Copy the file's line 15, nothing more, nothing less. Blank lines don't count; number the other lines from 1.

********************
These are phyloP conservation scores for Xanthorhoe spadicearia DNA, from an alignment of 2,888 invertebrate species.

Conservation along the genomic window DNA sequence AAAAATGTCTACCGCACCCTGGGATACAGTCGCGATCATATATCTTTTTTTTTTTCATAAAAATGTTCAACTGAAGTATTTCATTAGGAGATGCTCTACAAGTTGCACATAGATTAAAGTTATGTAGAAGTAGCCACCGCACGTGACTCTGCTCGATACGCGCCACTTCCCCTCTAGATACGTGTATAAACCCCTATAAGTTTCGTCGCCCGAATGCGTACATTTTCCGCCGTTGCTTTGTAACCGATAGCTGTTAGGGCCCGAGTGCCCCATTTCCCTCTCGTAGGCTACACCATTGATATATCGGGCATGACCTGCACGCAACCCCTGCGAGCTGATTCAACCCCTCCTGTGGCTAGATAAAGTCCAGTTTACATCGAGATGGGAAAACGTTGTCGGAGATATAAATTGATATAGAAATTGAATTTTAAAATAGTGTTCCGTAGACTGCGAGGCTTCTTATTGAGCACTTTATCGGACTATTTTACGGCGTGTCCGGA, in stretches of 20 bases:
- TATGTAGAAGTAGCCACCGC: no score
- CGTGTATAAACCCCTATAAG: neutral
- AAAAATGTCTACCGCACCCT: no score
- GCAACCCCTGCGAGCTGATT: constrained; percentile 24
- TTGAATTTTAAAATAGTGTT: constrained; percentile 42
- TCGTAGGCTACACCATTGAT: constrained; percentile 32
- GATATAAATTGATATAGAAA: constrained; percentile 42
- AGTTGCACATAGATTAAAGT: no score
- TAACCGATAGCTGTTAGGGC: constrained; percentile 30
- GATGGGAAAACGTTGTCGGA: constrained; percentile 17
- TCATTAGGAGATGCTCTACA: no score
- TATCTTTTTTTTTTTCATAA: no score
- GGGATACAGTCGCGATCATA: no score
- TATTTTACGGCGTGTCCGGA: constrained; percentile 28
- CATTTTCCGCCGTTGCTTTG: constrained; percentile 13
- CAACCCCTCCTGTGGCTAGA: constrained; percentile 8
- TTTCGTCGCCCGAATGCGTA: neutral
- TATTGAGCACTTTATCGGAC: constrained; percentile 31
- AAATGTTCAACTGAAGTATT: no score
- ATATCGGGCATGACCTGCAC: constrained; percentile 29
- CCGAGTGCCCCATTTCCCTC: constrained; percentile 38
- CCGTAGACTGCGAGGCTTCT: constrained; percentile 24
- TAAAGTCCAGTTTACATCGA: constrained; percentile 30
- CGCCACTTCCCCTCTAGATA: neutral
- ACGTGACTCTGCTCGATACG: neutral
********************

- GGGATACAGTCGCGATCATA: no score